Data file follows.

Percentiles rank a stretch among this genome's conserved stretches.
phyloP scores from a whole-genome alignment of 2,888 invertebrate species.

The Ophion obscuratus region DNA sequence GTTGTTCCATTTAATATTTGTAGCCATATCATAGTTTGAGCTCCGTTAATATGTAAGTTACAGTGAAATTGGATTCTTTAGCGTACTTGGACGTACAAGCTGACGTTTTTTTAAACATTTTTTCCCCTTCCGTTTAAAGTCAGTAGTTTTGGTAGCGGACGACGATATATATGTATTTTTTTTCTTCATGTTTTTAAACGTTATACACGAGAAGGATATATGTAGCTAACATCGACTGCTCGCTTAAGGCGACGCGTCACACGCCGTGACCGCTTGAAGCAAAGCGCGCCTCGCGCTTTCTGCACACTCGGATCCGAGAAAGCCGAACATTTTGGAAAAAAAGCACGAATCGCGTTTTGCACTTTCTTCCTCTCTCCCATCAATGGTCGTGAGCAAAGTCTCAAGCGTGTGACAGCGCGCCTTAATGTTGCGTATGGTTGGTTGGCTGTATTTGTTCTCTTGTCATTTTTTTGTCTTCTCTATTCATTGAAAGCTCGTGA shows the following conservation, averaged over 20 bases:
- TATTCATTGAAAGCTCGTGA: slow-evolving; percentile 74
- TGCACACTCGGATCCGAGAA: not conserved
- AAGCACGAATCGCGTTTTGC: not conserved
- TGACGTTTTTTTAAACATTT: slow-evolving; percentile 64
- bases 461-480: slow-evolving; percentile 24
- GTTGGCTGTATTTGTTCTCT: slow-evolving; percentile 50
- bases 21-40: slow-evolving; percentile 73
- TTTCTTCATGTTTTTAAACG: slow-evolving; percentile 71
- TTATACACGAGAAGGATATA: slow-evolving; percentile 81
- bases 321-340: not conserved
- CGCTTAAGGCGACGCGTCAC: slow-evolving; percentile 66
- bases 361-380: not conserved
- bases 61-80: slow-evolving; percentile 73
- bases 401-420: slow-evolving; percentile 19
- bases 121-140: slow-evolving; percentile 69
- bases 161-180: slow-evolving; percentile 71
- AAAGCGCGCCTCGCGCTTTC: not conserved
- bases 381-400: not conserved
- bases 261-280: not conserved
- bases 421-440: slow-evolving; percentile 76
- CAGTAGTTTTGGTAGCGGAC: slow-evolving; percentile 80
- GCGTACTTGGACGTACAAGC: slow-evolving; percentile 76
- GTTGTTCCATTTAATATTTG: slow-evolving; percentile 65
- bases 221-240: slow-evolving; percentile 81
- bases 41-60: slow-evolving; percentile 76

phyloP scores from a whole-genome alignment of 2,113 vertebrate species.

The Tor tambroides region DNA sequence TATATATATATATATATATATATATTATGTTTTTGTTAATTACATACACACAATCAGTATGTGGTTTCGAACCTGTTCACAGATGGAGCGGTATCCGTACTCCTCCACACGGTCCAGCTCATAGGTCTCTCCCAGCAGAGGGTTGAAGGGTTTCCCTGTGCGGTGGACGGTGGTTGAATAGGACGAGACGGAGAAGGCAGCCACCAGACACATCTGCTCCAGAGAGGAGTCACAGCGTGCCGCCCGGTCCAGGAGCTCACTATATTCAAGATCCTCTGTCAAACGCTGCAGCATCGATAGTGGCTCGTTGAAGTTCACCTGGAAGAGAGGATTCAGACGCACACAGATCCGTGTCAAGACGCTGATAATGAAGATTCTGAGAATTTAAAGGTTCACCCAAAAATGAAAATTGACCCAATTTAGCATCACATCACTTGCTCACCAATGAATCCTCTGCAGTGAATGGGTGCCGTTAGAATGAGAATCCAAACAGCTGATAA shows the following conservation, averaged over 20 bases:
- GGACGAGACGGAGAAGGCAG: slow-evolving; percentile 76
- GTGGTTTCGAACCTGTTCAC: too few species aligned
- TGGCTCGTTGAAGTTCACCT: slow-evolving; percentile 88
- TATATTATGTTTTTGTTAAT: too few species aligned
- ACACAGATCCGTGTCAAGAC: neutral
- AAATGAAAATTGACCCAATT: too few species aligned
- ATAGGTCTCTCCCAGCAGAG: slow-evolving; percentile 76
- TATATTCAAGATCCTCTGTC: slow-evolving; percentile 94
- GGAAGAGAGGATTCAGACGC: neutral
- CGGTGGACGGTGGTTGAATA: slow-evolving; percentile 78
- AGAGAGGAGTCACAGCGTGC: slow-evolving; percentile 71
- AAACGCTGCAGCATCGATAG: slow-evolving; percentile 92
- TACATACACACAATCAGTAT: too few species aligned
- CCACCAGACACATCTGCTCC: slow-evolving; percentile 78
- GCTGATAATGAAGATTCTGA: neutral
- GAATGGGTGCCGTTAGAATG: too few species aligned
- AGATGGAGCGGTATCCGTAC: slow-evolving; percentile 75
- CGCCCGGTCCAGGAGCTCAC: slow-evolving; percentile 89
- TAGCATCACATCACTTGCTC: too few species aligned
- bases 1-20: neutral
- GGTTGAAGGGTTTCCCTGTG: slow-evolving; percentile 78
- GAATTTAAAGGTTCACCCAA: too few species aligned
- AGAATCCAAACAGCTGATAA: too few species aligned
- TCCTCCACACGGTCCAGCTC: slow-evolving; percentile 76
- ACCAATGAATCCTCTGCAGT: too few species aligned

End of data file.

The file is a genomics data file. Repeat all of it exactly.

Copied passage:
Percentiles rank a stretch among this genome's conserved stretches.
phyloP scores from a whole-genome alignment of 2,888 invertebrate species.

The Ophion obscuratus region DNA sequence GTTGTTCCATTTAATATTTGTAGCCATATCATAGTTTGAGCTCCGTTAATATGTAAGTTACAGTGAAATTGGATTCTTTAGCGTACTTGGACGTACAAGCTGACGTTTTTTTAAACATTTTTTCCCCTTCCGTTTAAAGTCAGTAGTTTTGGTAGCGGACGACGATATATATGTATTTTTTTTCTTCATGTTTTTAAACGTTATACACGAGAAGGATATATGTAGCTAACATCGACTGCTCGCTTAAGGCGACGCGTCACACGCCGTGACCGCTTGAAGCAAAGCGCGCCTCGCGCTTTCTGCACACTCGGATCCGAGAAAGCCGAACATTTTGGAAAAAAAGCACGAATCGCGTTTTGCACTTTCTTCCTCTCTCCCATCAATGGTCGTGAGCAAAGTCTCAAGCGTGTGACAGCGCGCCTTAATGTTGCGTATGGTTGGTTGGCTGTATTTGTTCTCTTGTCATTTTTTTGTCTTCTCTATTCATTGAAAGCTCGTGA shows the following conservation, averaged over 20 bases:
- TATTCATTGAAAGCTCGTGA: slow-evolving; percentile 74
- TGCACACTCGGATCCGAGAA: not conserved
- AAGCACGAATCGCGTTTTGC: not conserved
- TGACGTTTTTTTAAACATTT: slow-evolving; percentile 64
- bases 461-480: slow-evolving; percentile 24
- GTTGGCTGTATTTGTTCTCT: slow-evolving; percentile 50
- bases 21-40: slow-evolving; percentile 73
- TTTCTTCATGTTTTTAAACG: slow-evolving; percentile 71
- TTATACACGAGAAGGATATA: slow-evolving; percentile 81
- bases 321-340: not conserved
- CGCTTAAGGCGACGCGTCAC: slow-evolving; percentile 66
- bases 361-380: not conserved
- bases 61-80: slow-evolving; percentile 73
- bases 401-420: slow-evolving; percentile 19
- bases 121-140: slow-evolving; percentile 69
- bases 161-180: slow-evolving; percentile 71
- AAAGCGCGCCTCGCGCTTTC: not conserved
- bases 381-400: not conserved
- bases 261-280: not conserved
- bases 421-440: slow-evolving; percentile 76
- CAGTAGTTTTGGTAGCGGAC: slow-evolving; percentile 80
- GCGTACTTGGACGTACAAGC: slow-evolving; percentile 76
- GTTGTTCCATTTAATATTTG: slow-evolving; percentile 65
- bases 221-240: slow-evolving; percentile 81
- bases 41-60: slow-evolving; percentile 76

phyloP scores from a whole-genome alignment of 2,113 vertebrate species.

The Tor tambroides region DNA sequence TATATATATATATATATATATATATTATGTTTTTGTTAATTACATACACACAATCAGTATGTGGTTTCGAACCTGTTCACAGATGGAGCGGTATCCGTACTCCTCCACACGGTCCAGCTCATAGGTCTCTCCCAGCAGAGGGTTGAAGGGTTTCCCTGTGCGGTGGACGGTGGTTGAATAGGACGAGACGGAGAAGGCAGCCACCAGACACATCTGCTCCAGAGAGGAGTCACAGCGTGCCGCCCGGTCCAGGAGCTCACTATATTCAAGATCCTCTGTCAAACGCTGCAGCATCGATAGTGGCTCGTTGAAGTTCACCTGGAAGAGAGGATTCAGACGCACACAGATCCGTGTCAAGACGCTGATAATGAAGATTCTGAGAATTTAAAGGTTCACCCAAAAATGAAAATTGACCCAATTTAGCATCACATCACTTGCTCACCAATGAATCCTCTGCAGTGAATGGGTGCCGTTAGAATGAGAATCCAAACAGCTGATAA shows the following conservation, averaged over 20 bases:
- GGACGAGACGGAGAAGGCAG: slow-evolving; percentile 76
- GTGGTTTCGAACCTGTTCAC: too few species aligned
- TGGCTCGTTGAAGTTCACCT: slow-evolving; percentile 88
- TATATTATGTTTTTGTTAAT: too few species aligned
- ACACAGATCCGTGTCAAGAC: neutral
- AAATGAAAATTGACCCAATT: too few species aligned
- ATAGGTCTCTCCCAGCAGAG: slow-evolving; percentile 76
- TATATTCAAGATCCTCTGTC: slow-evolving; percentile 94
- GGAAGAGAGGATTCAGACGC: neutral
- CGGTGGACGGTGGTTGAATA: slow-evolving; percentile 78
- AGAGAGGAGTCACAGCGTGC: slow-evolving; percentile 71
- AAACGCTGCAGCATCGATAG: slow-evolving; percentile 92
- TACATACACACAATCAGTAT: too few species aligned
- CCACCAGACACATCTGCTCC: slow-evolving; percentile 78
- GCTGATAATGAAGATTCTGA: neutral
- GAATGGGTGCCGTTAGAATG: too few species aligned
- AGATGGAGCGGTATCCGTAC: slow-evolving; percentile 75
- CGCCCGGTCCAGGAGCTCAC: slow-evolving; percentile 89
- TAGCATCACATCACTTGCTC: too few species aligned
- bases 1-20: neutral
- GGTTGAAGGGTTTCCCTGTG: slow-evolving; percentile 78
- GAATTTAAAGGTTCACCCAA: too few species aligned
- AGAATCCAAACAGCTGATAA: too few species aligned
- TCCTCCACACGGTCCAGCTC: slow-evolving; percentile 76
- ACCAATGAATCCTCTGCAGT: too few species aligned